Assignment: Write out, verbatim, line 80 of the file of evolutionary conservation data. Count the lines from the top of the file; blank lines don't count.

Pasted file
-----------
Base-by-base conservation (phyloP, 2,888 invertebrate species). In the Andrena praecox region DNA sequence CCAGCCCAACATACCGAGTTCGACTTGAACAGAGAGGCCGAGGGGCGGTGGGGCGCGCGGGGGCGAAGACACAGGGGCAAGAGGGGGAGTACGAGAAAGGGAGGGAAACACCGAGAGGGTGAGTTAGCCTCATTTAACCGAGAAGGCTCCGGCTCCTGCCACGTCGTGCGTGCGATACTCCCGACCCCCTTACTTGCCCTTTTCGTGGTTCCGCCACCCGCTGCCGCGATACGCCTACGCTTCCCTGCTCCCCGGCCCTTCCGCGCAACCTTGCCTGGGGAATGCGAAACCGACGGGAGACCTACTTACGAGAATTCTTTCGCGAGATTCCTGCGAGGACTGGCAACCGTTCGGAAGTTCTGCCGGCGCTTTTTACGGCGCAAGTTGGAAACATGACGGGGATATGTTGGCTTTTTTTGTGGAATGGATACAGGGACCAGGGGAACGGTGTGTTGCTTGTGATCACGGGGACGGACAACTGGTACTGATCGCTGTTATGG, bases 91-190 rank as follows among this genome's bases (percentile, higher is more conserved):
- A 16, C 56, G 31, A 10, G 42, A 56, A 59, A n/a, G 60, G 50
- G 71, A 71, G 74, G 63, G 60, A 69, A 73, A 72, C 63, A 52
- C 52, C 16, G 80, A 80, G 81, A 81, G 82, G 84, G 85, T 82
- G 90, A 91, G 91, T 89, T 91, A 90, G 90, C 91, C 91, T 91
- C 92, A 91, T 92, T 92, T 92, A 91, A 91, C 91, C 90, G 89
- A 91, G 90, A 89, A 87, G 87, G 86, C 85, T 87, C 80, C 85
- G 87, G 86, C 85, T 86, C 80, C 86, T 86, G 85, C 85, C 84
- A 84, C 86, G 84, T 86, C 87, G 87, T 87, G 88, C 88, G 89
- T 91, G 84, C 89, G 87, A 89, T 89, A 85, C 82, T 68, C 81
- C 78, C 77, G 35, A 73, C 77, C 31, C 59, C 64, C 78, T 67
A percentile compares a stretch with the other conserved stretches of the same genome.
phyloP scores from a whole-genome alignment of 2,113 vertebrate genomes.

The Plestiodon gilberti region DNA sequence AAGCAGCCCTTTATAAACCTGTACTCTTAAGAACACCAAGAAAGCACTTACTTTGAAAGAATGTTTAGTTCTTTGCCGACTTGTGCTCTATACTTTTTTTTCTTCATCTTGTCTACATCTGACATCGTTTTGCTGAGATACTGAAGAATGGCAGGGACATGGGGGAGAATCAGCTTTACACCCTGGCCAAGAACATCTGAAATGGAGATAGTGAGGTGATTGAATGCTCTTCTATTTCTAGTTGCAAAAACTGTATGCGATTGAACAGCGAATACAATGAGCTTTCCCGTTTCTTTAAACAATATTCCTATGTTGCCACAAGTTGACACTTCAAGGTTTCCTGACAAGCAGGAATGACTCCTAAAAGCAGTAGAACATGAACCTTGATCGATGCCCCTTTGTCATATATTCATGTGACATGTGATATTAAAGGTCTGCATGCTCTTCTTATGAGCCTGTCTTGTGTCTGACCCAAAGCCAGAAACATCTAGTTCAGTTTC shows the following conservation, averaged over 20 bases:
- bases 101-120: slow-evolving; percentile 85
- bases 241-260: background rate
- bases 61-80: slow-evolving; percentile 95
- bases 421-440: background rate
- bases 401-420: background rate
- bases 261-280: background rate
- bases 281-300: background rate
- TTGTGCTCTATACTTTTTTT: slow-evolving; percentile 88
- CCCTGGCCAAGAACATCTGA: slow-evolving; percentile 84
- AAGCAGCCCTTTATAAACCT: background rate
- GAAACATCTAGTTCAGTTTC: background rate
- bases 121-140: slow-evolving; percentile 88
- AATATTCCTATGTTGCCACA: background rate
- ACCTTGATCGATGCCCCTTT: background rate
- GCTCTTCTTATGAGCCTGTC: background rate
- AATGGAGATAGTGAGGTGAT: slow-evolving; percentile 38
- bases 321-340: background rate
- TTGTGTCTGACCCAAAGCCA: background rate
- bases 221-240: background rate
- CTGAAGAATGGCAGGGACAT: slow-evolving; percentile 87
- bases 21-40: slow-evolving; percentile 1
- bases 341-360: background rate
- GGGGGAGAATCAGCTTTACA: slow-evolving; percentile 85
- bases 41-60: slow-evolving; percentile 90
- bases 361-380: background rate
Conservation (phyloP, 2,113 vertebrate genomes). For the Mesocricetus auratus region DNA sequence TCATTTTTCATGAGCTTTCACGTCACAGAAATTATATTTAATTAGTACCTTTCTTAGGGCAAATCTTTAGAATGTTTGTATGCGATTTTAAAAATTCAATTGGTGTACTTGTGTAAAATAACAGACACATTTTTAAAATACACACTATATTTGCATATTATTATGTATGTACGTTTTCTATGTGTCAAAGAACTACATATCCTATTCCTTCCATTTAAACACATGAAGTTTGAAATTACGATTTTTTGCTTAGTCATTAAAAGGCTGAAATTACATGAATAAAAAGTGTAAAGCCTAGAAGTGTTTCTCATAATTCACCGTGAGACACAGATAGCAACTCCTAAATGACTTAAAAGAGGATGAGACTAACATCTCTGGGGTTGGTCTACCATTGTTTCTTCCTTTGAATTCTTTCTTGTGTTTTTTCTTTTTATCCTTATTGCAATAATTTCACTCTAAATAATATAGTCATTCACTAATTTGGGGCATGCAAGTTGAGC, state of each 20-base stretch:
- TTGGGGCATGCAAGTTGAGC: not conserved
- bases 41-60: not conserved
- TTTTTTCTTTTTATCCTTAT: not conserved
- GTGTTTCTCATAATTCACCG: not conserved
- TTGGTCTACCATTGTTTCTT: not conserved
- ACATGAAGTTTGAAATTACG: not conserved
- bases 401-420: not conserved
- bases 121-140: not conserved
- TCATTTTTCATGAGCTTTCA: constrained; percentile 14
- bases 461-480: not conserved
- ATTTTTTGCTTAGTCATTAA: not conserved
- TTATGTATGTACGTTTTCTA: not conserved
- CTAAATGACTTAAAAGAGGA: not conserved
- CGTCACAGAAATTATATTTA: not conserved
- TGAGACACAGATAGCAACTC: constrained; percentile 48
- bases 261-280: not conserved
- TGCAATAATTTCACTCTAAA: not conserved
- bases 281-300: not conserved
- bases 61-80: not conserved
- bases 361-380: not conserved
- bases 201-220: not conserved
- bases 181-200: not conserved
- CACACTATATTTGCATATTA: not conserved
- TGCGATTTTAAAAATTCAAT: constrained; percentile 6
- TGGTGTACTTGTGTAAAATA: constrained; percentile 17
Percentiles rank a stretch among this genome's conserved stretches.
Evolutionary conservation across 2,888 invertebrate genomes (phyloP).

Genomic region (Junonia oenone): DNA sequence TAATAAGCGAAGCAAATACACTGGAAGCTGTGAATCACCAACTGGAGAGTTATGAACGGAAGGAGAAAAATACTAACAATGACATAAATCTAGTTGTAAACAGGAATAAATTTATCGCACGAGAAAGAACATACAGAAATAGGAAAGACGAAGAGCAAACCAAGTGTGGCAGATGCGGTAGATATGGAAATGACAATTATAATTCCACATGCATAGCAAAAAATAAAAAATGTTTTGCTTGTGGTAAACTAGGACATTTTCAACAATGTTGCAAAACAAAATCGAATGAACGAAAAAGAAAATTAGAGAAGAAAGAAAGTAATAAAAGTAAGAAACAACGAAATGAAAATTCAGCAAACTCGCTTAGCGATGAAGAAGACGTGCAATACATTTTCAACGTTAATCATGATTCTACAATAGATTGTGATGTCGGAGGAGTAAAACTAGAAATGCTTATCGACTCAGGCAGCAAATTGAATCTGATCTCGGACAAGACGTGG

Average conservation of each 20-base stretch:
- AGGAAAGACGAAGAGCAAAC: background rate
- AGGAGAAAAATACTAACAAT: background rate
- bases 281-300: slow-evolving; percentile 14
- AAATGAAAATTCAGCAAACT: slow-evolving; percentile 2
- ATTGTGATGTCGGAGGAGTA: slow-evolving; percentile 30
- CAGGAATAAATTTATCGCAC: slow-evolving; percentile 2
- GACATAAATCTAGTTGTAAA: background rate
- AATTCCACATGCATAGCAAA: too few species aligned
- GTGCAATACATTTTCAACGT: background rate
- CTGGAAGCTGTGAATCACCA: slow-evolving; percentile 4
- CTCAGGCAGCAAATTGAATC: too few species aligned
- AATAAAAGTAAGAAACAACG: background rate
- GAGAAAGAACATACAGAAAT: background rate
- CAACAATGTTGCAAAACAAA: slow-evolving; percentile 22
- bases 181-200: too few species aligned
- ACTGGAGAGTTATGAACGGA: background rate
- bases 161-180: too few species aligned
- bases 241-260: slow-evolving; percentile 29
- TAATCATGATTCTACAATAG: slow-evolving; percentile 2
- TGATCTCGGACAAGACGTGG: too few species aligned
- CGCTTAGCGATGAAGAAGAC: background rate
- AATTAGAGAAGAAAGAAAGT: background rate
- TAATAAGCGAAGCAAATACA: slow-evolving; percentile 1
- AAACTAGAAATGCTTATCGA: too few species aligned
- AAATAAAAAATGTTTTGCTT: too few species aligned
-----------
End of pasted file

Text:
- CTCAGGCAGCAAATTGAATC: too few species aligned